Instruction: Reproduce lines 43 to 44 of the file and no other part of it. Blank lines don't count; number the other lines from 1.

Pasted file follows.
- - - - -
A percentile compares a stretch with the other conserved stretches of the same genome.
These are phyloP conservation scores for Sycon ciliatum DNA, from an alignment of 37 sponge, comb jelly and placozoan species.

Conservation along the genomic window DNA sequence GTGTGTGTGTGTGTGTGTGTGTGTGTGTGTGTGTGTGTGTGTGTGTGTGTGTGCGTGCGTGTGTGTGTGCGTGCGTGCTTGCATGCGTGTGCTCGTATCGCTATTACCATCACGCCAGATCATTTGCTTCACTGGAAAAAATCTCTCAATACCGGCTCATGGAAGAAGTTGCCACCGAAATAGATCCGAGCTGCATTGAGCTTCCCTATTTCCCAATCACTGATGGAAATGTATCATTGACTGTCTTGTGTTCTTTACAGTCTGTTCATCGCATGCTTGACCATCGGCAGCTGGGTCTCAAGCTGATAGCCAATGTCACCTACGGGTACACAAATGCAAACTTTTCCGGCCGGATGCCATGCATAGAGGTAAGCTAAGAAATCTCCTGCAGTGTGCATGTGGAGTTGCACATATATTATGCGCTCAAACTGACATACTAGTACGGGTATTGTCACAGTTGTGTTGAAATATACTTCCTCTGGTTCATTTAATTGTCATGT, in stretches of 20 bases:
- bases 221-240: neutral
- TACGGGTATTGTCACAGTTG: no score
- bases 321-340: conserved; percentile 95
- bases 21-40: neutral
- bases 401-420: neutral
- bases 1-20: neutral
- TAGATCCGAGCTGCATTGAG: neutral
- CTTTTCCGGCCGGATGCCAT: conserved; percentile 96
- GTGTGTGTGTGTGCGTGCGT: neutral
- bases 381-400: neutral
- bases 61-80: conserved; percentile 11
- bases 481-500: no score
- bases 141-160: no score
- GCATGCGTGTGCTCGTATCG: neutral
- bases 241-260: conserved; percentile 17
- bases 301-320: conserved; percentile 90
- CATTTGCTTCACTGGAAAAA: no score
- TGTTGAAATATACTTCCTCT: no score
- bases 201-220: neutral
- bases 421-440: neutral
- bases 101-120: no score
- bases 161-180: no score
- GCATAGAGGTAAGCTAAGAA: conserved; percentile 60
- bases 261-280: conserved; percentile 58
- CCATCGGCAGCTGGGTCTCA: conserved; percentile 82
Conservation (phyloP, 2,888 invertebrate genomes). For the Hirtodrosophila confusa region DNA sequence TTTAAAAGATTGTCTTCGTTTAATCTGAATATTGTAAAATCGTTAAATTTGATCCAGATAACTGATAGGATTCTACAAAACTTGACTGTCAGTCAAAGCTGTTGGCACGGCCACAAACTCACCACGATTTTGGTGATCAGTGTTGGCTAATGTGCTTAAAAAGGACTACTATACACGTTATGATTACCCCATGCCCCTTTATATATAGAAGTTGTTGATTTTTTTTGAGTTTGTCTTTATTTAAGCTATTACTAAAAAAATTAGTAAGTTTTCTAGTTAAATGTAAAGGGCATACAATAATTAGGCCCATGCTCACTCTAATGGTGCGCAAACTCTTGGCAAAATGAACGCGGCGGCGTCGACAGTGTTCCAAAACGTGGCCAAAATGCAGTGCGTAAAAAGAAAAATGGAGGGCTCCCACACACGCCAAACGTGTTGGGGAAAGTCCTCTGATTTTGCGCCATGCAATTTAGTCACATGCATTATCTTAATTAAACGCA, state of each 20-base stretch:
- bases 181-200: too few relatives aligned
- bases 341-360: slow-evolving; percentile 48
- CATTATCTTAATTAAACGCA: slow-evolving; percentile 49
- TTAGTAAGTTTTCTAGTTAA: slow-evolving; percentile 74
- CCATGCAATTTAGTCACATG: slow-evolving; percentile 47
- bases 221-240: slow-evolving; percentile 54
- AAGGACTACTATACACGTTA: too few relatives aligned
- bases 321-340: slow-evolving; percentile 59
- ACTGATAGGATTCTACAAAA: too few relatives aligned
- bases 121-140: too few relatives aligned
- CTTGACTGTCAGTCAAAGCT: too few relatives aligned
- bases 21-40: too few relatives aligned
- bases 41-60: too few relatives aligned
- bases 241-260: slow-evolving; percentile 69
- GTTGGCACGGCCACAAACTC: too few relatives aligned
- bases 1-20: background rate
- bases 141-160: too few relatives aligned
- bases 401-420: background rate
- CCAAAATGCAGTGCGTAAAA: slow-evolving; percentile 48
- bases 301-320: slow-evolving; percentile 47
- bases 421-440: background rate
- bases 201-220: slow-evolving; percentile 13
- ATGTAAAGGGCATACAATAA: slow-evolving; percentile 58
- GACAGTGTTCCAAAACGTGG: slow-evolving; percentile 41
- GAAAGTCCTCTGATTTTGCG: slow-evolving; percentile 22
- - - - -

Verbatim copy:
- bases 241-260: slow-evolving; percentile 69
- GTTGGCACGGCCACAAACTC: too few relatives aligned